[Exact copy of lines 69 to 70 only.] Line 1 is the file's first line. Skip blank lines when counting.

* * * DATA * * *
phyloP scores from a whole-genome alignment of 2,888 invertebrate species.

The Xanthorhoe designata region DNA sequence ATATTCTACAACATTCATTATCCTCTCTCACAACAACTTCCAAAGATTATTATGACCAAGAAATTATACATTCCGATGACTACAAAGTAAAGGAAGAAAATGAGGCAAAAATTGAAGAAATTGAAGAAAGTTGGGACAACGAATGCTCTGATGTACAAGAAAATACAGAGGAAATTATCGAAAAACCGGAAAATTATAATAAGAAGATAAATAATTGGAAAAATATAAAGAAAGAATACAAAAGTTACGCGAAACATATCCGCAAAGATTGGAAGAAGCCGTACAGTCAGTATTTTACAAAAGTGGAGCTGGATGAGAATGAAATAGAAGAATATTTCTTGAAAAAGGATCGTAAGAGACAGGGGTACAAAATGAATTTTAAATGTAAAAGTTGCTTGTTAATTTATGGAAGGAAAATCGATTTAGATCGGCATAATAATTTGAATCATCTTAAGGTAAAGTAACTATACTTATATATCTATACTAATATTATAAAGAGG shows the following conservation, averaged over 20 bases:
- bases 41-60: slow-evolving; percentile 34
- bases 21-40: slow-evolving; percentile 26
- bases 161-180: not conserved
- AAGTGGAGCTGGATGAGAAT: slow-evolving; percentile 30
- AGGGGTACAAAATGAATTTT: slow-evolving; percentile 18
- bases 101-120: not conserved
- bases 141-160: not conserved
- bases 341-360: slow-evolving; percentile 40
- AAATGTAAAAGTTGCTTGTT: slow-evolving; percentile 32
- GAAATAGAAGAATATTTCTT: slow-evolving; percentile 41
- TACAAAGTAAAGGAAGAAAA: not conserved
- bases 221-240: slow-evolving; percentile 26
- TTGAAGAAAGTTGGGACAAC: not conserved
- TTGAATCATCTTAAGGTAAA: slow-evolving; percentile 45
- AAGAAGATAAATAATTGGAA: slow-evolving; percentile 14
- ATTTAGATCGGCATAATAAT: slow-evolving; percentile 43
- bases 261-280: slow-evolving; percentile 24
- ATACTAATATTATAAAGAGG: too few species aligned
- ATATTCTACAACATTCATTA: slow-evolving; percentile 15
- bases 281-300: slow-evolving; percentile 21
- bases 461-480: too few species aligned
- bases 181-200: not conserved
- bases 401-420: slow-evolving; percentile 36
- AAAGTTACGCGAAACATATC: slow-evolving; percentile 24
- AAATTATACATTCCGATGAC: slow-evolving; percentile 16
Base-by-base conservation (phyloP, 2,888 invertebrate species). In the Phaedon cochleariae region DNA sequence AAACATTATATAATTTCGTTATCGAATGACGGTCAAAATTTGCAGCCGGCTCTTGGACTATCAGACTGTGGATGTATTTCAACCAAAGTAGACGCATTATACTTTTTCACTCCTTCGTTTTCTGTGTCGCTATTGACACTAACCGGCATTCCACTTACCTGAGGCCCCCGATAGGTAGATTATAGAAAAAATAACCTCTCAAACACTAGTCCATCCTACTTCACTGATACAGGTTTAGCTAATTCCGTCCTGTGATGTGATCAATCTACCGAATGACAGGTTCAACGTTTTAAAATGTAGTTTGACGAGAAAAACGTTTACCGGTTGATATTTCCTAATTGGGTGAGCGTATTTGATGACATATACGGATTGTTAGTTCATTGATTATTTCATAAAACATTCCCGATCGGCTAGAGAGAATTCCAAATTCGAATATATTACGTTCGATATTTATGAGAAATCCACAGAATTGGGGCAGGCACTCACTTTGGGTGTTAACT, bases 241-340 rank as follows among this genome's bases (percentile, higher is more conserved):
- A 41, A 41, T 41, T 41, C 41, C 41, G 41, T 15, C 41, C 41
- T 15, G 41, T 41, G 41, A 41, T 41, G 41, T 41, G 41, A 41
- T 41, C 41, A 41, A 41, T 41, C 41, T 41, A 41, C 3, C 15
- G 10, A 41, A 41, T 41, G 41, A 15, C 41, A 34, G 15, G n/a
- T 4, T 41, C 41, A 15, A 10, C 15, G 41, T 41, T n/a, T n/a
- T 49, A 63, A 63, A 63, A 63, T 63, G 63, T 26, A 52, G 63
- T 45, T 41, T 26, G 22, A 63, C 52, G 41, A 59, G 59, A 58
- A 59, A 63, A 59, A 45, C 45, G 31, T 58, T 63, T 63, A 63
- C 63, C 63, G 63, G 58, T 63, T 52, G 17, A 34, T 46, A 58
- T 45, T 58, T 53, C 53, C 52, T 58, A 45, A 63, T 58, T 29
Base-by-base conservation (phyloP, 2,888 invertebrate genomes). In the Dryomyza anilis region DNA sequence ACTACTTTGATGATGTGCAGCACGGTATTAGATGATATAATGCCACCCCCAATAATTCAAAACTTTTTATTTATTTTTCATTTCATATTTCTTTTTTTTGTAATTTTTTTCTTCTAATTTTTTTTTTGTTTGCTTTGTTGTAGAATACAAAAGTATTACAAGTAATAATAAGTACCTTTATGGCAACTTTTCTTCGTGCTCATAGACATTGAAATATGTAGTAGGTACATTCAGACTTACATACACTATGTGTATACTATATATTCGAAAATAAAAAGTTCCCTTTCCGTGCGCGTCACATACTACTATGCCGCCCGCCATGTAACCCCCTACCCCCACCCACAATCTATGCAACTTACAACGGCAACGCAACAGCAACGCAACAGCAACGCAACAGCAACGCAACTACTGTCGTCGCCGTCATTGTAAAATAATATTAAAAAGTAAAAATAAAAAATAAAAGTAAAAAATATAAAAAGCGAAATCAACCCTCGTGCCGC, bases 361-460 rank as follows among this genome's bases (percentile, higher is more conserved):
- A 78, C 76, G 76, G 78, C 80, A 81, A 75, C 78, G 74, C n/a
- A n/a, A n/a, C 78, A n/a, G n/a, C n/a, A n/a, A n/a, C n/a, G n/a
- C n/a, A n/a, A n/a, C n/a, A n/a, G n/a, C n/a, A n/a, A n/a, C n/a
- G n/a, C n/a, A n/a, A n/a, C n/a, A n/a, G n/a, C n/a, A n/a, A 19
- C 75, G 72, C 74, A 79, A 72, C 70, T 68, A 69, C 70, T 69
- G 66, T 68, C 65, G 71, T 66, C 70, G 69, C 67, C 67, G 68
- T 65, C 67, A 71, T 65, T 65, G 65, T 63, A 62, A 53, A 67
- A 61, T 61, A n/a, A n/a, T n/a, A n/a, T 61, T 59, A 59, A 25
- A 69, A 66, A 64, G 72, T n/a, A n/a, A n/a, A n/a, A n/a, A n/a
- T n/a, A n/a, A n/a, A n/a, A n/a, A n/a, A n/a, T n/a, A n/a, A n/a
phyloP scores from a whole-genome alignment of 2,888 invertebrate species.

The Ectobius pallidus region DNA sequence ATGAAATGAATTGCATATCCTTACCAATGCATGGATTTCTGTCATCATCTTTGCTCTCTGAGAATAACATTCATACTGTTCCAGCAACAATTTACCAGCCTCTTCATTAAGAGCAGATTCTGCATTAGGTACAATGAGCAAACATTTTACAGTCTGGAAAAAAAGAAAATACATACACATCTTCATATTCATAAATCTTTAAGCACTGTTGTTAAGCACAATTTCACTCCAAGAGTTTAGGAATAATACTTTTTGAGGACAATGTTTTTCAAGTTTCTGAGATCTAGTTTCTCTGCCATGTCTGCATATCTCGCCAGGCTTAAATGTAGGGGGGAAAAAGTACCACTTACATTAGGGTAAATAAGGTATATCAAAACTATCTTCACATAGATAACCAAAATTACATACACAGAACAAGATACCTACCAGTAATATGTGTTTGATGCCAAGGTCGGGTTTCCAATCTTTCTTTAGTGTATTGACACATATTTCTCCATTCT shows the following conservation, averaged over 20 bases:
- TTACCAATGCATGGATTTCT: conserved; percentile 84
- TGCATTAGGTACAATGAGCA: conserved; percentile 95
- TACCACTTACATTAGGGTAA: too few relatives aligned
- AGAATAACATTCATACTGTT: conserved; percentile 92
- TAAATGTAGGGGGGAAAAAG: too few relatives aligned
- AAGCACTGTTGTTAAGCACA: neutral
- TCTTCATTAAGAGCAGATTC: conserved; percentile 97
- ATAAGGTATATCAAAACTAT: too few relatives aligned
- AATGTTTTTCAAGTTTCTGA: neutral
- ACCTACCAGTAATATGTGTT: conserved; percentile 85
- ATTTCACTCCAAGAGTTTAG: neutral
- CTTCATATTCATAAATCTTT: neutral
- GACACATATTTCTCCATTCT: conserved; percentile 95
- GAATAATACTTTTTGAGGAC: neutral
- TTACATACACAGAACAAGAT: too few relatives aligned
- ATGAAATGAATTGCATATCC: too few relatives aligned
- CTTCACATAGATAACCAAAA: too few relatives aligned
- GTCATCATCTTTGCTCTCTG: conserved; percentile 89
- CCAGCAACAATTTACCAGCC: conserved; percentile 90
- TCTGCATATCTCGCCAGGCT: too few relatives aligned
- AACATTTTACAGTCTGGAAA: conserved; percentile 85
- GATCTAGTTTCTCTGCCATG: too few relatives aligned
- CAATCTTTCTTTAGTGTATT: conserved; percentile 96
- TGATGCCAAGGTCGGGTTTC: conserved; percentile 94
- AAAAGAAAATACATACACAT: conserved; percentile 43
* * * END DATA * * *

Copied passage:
- GTCATCATCTTTGCTCTCTG: conserved; percentile 89
- CCAGCAACAATTTACCAGCC: conserved; percentile 90